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Keaiwa Heiau State Recreation Area

This 384-acre park above Aiea north of Pearl Harbor and about 12 miles from Waikiki includes the historic Heaiwa Heiau which is near the park entrance. Further down the paved road are campgrounds as well as picnic areas and the trailhead for the Aiea Loop Trail. The 4.8-mile trail leads through a forested area above Pearl Harbor and Aiea town features many large eucalyptus trees and Norfolk pines.

Aiea Loop Trail 5 (Keaiwa Heiau State Recreation Area) by BlackGoldKnights

About midway along the trail is the high point of Puu Uau where native ohia lehua and koa trees can be seen. Running along the west side of Halawa Valley, the Aiea Trail provides great views of Pearl Harbor as well as the Waianae and Koolau mountains as well as Diamond Head. Also seen along the trail are the remnants of a military plane that crashed in 1944. The hike is not exceedingly strenuous though it has one fairly steep switchback section and can also be quite muddy if it has rained recently. Allow about 2.5 hours walking at a leisurely pace.

Keaiwa Heiau State Recreation Area
Further down the paved road are campgrounds as well as picnic areas and the trailhead for the Aiea Loop Trail


In ancient times Keaiwa Heiau was used as a healing temple where kahuna laau lapaau, priests who used plants for medicinal healing, practiced their craft. Important Hawaiian plants for healing grow in the area. The heiau may date to the 16th century and the terraced stone structure includes an enclosing wall measuring 160 feet by 100 feet by 4 feet tall. Keaiwa means “The mystery,” and is said to be to refer to the mysterious healing powers of an ancient kahuna (priest).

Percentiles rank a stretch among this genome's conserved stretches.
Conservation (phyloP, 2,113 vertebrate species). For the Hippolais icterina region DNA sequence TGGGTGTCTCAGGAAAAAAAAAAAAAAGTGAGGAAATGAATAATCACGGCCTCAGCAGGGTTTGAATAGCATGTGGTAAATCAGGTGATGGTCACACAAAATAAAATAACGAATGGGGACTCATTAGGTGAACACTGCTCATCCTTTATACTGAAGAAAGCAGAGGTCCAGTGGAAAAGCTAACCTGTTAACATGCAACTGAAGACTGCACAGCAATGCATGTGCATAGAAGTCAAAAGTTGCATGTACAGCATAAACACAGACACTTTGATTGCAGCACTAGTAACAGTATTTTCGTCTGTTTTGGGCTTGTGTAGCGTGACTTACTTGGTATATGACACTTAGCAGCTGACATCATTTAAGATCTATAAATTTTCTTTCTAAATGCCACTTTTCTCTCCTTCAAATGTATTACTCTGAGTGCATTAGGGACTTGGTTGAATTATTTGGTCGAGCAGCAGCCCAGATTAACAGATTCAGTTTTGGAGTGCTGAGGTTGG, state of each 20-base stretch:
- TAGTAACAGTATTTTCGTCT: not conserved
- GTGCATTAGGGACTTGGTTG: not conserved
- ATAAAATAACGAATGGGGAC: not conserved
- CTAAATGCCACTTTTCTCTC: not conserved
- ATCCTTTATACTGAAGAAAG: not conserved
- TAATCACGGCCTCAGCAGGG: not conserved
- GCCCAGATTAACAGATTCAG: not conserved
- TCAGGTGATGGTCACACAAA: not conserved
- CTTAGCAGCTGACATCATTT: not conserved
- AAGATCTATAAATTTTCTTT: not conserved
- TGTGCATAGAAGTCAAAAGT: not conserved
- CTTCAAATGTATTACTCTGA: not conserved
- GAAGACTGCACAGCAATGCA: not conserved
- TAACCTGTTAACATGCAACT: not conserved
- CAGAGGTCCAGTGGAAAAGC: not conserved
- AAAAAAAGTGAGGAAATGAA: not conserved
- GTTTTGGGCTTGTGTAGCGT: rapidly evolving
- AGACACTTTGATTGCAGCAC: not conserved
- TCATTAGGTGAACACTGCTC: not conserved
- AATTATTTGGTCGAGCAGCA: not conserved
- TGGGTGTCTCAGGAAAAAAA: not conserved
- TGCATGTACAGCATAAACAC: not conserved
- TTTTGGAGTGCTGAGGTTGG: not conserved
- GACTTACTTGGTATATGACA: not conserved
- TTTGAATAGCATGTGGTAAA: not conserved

Facilities at Keaiwa Heiau State Recreation Area include restrooms, showers, drinking water, picnic tables, camping area, payphone. Admission is free. Hours are from 7 am to 7:45 pm from April first until Labor Day, and then from 7 am to 6:45 pm from Labor Day until March 3.


Keaiwa Heiau State Recreation Area is located in Aiea Heights at the end of Aiea Heights Drive. Take the H-1 to the Moanalua Highway (Hwy. 78) and then take the Aiea cutoff to the third traffic light. Turn right on Aiea Heights Drive and go about three miles to the end of the road. Camping permits are available through the State Parks office.